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NASA's Osiris-Rex headed back to Earth with asteroid rocks and dust

Osiris-Rex is returning to Earth with the largest space souvenir from a NASA mission since Apollo astronauts brought moon rocks home.

It came, it surveyed, it swiped.

After a few years hanging out with potentially hazardous asteroid Bennu (and even chest-bumping it), NASA's Osiris-Rex spacecraft said goodbye Monday and started its return to Earth.

The Origins, Spectral Interpretation, Resource Identification, Security, Regolith Explorer is the agency's first spacecraft to visit a near-Earth asteroid, survey its surface and swipe a sample to bring back home for scientists to study.

On Monday, at 1:23 p.m. PT, it began the final phase of a long journey that started with its launch from Cape Canaveral, Florida, on September 8, 2016.

With the firing of its thrusters for seven minutes Monday afternoon, Osiris-Rex moves away from its orbit around Bennu to set a new course for Earth. More precisely, it aims to return the 2.1 ounce (60 grams) sample it collected from Bennu for an airdrop at the Utah Test and Training Range on Sept. 24, 2023.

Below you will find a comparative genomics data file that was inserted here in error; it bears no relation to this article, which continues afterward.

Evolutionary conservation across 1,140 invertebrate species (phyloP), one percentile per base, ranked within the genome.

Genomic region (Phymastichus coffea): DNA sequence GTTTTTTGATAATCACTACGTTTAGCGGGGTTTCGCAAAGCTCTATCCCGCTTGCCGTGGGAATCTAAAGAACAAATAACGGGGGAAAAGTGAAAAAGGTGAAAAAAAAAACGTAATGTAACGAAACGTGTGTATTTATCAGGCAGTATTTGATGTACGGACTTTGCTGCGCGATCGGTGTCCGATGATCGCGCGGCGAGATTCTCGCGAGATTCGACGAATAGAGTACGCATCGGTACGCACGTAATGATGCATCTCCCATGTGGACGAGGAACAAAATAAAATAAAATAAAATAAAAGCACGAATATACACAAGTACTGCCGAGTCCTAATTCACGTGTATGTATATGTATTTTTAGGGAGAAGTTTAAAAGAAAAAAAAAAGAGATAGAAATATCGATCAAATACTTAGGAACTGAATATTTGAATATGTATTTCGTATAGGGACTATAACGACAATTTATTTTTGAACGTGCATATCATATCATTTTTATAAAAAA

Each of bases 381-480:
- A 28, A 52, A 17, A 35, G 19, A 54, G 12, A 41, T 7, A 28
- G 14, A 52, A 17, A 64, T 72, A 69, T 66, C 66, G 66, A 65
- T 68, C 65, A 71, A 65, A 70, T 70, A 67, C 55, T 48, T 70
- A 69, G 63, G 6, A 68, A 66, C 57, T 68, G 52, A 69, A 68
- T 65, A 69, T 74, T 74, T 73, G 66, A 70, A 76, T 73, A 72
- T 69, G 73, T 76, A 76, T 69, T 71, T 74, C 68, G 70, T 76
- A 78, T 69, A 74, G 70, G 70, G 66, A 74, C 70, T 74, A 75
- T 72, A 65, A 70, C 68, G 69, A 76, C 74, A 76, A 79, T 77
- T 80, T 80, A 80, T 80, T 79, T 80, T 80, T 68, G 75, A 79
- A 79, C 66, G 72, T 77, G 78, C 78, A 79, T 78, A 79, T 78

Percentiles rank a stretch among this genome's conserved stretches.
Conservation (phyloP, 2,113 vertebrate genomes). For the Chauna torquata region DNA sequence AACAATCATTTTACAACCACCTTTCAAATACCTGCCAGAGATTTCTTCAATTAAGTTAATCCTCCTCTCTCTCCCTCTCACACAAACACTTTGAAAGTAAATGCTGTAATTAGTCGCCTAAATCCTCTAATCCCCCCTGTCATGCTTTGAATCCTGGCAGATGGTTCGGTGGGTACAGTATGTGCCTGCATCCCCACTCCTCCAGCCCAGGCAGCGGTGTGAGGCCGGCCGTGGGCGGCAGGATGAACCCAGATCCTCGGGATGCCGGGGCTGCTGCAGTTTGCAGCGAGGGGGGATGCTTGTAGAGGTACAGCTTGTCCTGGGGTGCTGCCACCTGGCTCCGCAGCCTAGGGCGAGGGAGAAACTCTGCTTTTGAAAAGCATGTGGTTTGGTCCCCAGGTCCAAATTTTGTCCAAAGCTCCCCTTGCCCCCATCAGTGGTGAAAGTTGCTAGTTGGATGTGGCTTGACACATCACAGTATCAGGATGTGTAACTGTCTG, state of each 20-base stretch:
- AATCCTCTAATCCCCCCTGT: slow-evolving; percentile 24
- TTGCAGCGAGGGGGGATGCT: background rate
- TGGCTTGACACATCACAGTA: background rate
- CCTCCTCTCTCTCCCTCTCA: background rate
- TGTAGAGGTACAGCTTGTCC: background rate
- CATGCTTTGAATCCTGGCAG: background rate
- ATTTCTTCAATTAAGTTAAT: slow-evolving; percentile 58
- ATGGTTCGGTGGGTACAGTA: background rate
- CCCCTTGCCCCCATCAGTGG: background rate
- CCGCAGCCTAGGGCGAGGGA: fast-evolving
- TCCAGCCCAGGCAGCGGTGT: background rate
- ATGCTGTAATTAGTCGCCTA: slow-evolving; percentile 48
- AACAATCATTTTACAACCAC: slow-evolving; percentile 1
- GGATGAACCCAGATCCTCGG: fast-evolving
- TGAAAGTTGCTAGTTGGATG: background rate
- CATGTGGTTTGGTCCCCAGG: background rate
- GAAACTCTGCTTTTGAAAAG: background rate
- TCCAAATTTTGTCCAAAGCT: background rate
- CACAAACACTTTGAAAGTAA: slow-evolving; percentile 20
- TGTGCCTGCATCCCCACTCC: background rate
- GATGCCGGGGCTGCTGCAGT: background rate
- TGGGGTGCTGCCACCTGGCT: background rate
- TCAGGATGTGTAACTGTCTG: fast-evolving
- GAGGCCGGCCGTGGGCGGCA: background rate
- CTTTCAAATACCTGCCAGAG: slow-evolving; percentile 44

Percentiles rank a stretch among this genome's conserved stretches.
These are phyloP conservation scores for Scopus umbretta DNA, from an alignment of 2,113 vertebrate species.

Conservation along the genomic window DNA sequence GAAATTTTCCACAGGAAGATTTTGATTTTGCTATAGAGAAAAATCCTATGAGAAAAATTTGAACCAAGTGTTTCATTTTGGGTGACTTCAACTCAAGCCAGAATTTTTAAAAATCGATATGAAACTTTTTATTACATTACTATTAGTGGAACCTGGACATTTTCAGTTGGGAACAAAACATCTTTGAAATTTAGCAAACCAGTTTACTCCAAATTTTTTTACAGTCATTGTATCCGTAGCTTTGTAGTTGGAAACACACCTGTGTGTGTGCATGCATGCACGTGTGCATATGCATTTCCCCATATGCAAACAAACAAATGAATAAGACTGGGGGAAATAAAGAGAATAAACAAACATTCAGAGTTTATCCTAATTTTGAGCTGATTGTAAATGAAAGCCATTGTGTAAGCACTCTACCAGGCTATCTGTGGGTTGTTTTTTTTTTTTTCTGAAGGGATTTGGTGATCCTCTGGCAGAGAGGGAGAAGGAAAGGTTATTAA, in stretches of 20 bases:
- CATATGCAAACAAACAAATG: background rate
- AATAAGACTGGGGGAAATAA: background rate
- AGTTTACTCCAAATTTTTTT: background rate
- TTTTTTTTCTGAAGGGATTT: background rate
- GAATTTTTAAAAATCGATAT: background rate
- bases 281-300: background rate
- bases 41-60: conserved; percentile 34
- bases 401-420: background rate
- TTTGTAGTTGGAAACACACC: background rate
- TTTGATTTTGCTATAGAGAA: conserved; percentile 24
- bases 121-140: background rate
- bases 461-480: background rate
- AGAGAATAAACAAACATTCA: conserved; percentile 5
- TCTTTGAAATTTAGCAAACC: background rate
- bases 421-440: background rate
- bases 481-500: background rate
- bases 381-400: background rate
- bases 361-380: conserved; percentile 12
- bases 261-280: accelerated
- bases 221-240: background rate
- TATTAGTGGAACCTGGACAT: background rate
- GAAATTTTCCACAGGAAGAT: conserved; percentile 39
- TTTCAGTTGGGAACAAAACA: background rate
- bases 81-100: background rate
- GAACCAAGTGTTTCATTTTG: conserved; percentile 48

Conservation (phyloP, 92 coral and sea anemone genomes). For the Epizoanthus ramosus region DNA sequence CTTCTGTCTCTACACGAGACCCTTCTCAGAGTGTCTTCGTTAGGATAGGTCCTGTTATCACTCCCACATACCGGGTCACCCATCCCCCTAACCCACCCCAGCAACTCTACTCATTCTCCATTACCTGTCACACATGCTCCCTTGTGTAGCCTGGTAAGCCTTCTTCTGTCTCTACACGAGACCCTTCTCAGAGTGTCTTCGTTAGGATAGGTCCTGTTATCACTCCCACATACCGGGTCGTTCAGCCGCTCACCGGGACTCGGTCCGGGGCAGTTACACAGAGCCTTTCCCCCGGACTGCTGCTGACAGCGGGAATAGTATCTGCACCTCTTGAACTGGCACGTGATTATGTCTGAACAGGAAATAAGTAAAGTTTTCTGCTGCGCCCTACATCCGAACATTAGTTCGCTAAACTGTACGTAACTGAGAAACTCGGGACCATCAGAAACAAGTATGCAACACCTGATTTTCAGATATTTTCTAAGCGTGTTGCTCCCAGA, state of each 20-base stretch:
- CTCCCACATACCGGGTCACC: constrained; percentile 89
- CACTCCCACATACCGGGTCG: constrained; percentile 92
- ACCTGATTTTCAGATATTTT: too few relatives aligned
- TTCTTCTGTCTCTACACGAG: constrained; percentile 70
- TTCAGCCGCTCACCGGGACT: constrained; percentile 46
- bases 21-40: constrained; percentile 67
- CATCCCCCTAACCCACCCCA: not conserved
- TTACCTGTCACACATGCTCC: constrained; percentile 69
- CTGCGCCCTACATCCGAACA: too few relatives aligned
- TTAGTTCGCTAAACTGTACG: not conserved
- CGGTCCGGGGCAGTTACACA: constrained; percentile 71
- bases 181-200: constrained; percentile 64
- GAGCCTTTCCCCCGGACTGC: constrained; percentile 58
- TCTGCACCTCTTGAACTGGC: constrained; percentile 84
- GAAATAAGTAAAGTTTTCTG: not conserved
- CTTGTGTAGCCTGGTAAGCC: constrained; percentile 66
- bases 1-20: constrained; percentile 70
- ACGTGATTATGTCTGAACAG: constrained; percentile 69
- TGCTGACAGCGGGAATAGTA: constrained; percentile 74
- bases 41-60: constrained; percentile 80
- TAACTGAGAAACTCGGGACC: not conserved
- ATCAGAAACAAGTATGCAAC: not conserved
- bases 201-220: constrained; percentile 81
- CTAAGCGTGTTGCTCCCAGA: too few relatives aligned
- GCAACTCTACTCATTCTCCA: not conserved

Osiris-Rex follows in the cosmic footsteps of Japan's Hayabusa2 craft, which recently returned a sample of the asteroid Ryugu to Earth.

The path back to our planet for Osiris-Rex is not a straight line. To get home and enter an orbit around Earth in preparation for the sample return capsule to enter the atmosphere, the spacecraft will wind up circling the sun twice and travel 1.4 billion miles (2.3 billion kilometers).

Now playing: Watch this: NASA successfully lands Osiris-Rex spacecraft on an asteroid...

The sample now being transported from deep space to the Utah desert is the largest space souvenir collected by a NASA mission since Apollo astronauts brought moon rocks home for study.

Only a small portion of the sample will be used in research right away. Bits will be sent to labs worldwide, but 75% will set aside to be studied by future scientists using fancy new technologies that don't even exist yet. Start developing your research plans now, kids!

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